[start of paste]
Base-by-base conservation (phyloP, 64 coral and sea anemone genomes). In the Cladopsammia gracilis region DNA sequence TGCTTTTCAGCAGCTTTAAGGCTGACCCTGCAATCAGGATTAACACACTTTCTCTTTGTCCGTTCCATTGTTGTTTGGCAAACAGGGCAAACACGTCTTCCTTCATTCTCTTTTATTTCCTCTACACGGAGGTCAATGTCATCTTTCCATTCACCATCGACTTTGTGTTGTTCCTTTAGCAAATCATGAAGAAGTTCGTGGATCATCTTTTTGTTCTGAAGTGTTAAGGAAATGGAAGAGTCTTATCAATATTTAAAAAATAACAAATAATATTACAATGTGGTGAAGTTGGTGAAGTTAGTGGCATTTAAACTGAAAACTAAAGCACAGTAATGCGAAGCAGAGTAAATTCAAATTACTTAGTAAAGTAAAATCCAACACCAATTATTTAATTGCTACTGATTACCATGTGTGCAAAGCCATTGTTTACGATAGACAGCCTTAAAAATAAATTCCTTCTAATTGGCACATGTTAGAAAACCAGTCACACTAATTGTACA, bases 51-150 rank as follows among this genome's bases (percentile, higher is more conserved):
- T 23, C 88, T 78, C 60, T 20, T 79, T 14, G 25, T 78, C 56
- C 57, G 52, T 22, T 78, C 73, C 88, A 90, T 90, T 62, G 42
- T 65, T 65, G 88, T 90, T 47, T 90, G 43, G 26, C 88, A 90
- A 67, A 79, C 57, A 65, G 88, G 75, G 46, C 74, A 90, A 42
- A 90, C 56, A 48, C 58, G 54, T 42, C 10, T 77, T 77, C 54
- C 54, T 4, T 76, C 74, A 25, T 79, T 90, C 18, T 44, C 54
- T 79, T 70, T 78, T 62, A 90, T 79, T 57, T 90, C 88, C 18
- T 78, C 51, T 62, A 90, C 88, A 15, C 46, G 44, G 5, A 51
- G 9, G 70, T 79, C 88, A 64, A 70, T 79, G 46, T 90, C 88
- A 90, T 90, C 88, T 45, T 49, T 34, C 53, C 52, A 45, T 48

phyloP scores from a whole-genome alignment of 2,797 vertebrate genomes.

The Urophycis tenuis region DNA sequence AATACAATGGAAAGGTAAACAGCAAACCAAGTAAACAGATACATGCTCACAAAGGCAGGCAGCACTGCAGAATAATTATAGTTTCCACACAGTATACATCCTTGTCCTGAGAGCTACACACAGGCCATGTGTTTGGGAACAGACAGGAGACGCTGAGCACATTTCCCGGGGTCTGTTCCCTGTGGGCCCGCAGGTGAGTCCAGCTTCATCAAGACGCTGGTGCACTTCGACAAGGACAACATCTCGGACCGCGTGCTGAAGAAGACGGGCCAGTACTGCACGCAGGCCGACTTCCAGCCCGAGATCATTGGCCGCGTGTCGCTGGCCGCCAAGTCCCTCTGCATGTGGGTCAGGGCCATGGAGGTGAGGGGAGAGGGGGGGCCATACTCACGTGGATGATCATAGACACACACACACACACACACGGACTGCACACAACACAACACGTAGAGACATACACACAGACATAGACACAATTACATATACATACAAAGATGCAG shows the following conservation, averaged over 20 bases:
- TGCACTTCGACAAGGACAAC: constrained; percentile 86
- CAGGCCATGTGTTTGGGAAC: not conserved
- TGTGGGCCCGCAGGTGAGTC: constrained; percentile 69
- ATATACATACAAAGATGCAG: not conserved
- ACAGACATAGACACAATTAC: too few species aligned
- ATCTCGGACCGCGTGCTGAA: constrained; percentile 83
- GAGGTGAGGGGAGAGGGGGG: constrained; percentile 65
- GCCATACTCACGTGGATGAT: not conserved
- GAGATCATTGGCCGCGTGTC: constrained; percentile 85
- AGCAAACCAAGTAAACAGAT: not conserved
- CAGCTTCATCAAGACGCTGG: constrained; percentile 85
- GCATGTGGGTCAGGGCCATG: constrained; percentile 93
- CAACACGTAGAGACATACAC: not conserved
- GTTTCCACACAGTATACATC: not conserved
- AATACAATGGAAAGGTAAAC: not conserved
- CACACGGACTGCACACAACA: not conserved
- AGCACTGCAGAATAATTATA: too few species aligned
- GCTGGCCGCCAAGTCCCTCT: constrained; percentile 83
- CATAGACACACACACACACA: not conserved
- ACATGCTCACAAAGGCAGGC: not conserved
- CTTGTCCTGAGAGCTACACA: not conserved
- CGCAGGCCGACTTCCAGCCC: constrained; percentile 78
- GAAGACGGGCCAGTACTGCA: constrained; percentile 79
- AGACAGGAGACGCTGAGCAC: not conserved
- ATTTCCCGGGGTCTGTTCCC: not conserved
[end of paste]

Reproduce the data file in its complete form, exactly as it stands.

Base-by-base conservation (phyloP, 64 coral and sea anemone genomes). In the Cladopsammia gracilis region DNA sequence TGCTTTTCAGCAGCTTTAAGGCTGACCCTGCAATCAGGATTAACACACTTTCTCTTTGTCCGTTCCATTGTTGTTTGGCAAACAGGGCAAACACGTCTTCCTTCATTCTCTTTTATTTCCTCTACACGGAGGTCAATGTCATCTTTCCATTCACCATCGACTTTGTGTTGTTCCTTTAGCAAATCATGAAGAAGTTCGTGGATCATCTTTTTGTTCTGAAGTGTTAAGGAAATGGAAGAGTCTTATCAATATTTAAAAAATAACAAATAATATTACAATGTGGTGAAGTTGGTGAAGTTAGTGGCATTTAAACTGAAAACTAAAGCACAGTAATGCGAAGCAGAGTAAATTCAAATTACTTAGTAAAGTAAAATCCAACACCAATTATTTAATTGCTACTGATTACCATGTGTGCAAAGCCATTGTTTACGATAGACAGCCTTAAAAATAAATTCCTTCTAATTGGCACATGTTAGAAAACCAGTCACACTAATTGTACA, bases 51-150 rank as follows among this genome's bases (percentile, higher is more conserved):
- T 23, C 88, T 78, C 60, T 20, T 79, T 14, G 25, T 78, C 56
- C 57, G 52, T 22, T 78, C 73, C 88, A 90, T 90, T 62, G 42
- T 65, T 65, G 88, T 90, T 47, T 90, G 43, G 26, C 88, A 90
- A 67, A 79, C 57, A 65, G 88, G 75, G 46, C 74, A 90, A 42
- A 90, C 56, A 48, C 58, G 54, T 42, C 10, T 77, T 77, C 54
- C 54, T 4, T 76, C 74, A 25, T 79, T 90, C 18, T 44, C 54
- T 79, T 70, T 78, T 62, A 90, T 79, T 57, T 90, C 88, C 18
- T 78, C 51, T 62, A 90, C 88, A 15, C 46, G 44, G 5, A 51
- G 9, G 70, T 79, C 88, A 64, A 70, T 79, G 46, T 90, C 88
- A 90, T 90, C 88, T 45, T 49, T 34, C 53, C 52, A 45, T 48

phyloP scores from a whole-genome alignment of 2,797 vertebrate genomes.

The Urophycis tenuis region DNA sequence AATACAATGGAAAGGTAAACAGCAAACCAAGTAAACAGATACATGCTCACAAAGGCAGGCAGCACTGCAGAATAATTATAGTTTCCACACAGTATACATCCTTGTCCTGAGAGCTACACACAGGCCATGTGTTTGGGAACAGACAGGAGACGCTGAGCACATTTCCCGGGGTCTGTTCCCTGTGGGCCCGCAGGTGAGTCCAGCTTCATCAAGACGCTGGTGCACTTCGACAAGGACAACATCTCGGACCGCGTGCTGAAGAAGACGGGCCAGTACTGCACGCAGGCCGACTTCCAGCCCGAGATCATTGGCCGCGTGTCGCTGGCCGCCAAGTCCCTCTGCATGTGGGTCAGGGCCATGGAGGTGAGGGGAGAGGGGGGGCCATACTCACGTGGATGATCATAGACACACACACACACACACACGGACTGCACACAACACAACACGTAGAGACATACACACAGACATAGACACAATTACATATACATACAAAGATGCAG shows the following conservation, averaged over 20 bases:
- TGCACTTCGACAAGGACAAC: constrained; percentile 86
- CAGGCCATGTGTTTGGGAAC: not conserved
- TGTGGGCCCGCAGGTGAGTC: constrained; percentile 69
- ATATACATACAAAGATGCAG: not conserved
- ACAGACATAGACACAATTAC: too few species aligned
- ATCTCGGACCGCGTGCTGAA: constrained; percentile 83
- GAGGTGAGGGGAGAGGGGGG: constrained; percentile 65
- GCCATACTCACGTGGATGAT: not conserved
- GAGATCATTGGCCGCGTGTC: constrained; percentile 85
- AGCAAACCAAGTAAACAGAT: not conserved
- CAGCTTCATCAAGACGCTGG: constrained; percentile 85
- GCATGTGGGTCAGGGCCATG: constrained; percentile 93
- CAACACGTAGAGACATACAC: not conserved
- GTTTCCACACAGTATACATC: not conserved
- AATACAATGGAAAGGTAAAC: not conserved
- CACACGGACTGCACACAACA: not conserved
- AGCACTGCAGAATAATTATA: too few species aligned
- GCTGGCCGCCAAGTCCCTCT: constrained; percentile 83
- CATAGACACACACACACACA: not conserved
- ACATGCTCACAAAGGCAGGC: not conserved
- CTTGTCCTGAGAGCTACACA: not conserved
- CGCAGGCCGACTTCCAGCCC: constrained; percentile 78
- GAAGACGGGCCAGTACTGCA: constrained; percentile 79
- AGACAGGAGACGCTGAGCAC: not conserved
- ATTTCCCGGGGTCTGTTCCC: not conserved